Middle East

Amnesty International slams UAE for crackdown on dissent


Rights group Amnesty International has lashed out at the United Arab Emirates for crackdown on dissent in the country and imprisonment of scores of activists demanding political reforms.

The UAE has mounted “an unprecedented clampdown on dissent” since 2011, the rights body said in a nearly 80-page report on Monday, saying, “Activists who dare to challenge the authorities or speak out in favor of greater democracy and government accountability are thrown into jail.”

The rights group added that there is a sharp contrast between glamorous dimensions of life in the Persian Gulf state, and the “ugly” truth there.

There is a “huge gulf between the public image the UAE tries to project of… and a dynamic, modern, and burgeoning economic power, home to luxury hotels, skyscrapers, and designer shopping malls; and the darker reality of activists routinely persecuted and subjected to enforced disappearance, torture, and other ill-treatment,” the report added.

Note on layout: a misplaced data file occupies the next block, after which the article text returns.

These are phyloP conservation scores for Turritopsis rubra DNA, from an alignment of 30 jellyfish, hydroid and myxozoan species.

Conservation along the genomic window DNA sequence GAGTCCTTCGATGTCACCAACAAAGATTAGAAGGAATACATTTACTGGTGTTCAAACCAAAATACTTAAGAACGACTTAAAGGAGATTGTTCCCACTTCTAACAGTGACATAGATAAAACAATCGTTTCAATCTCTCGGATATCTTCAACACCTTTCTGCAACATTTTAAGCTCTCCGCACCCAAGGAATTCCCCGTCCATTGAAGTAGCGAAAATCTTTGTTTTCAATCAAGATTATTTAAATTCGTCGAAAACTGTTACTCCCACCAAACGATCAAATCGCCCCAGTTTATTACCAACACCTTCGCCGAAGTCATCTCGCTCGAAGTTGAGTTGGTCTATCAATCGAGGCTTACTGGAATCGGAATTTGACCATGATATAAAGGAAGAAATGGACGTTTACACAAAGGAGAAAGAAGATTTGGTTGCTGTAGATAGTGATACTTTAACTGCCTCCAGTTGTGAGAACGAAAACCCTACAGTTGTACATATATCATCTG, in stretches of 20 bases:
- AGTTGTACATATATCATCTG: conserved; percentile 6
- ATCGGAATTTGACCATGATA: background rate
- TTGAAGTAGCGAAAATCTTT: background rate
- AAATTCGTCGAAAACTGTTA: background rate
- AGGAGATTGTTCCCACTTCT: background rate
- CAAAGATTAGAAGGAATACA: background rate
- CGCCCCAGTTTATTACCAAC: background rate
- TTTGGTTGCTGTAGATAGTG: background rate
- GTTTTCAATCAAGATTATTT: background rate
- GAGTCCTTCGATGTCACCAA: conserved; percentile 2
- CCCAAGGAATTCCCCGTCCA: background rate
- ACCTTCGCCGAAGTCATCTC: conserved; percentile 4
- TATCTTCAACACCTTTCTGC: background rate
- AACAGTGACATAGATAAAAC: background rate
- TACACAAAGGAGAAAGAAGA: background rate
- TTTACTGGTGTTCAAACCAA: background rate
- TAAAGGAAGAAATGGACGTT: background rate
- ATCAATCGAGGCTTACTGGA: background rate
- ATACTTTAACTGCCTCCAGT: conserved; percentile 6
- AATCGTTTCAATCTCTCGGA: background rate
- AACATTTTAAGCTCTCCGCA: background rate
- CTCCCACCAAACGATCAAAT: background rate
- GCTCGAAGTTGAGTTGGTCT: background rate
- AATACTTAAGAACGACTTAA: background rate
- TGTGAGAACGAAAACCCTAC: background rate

In July 2013, the Federal Supreme Court of the UAE handed 56 people prison sentences of between seven and 10 years, and eight others were sentenced to 15 years in prison in absentia.

They were all convicted of plotting to overthrow the government of the Persian Gulf Arab state.

Some relatives of the jailed critics say that they have been bullied, threatened, and stigmatized by the UAE authorities in order to silence their appeal for justice.

“These prisoners were jailed following a grossly unfair trial in which there was no right of appeal, and now their families are also being targeted in their daily lives,” said Amnesty’s Middle East and North Africa director, Philip Luther, at the time.

During a visit to the UAE in November 2013, the London-based rights group documented 12 cases in which the relatives of the jailed critics had been subjected to different forms of harassment.

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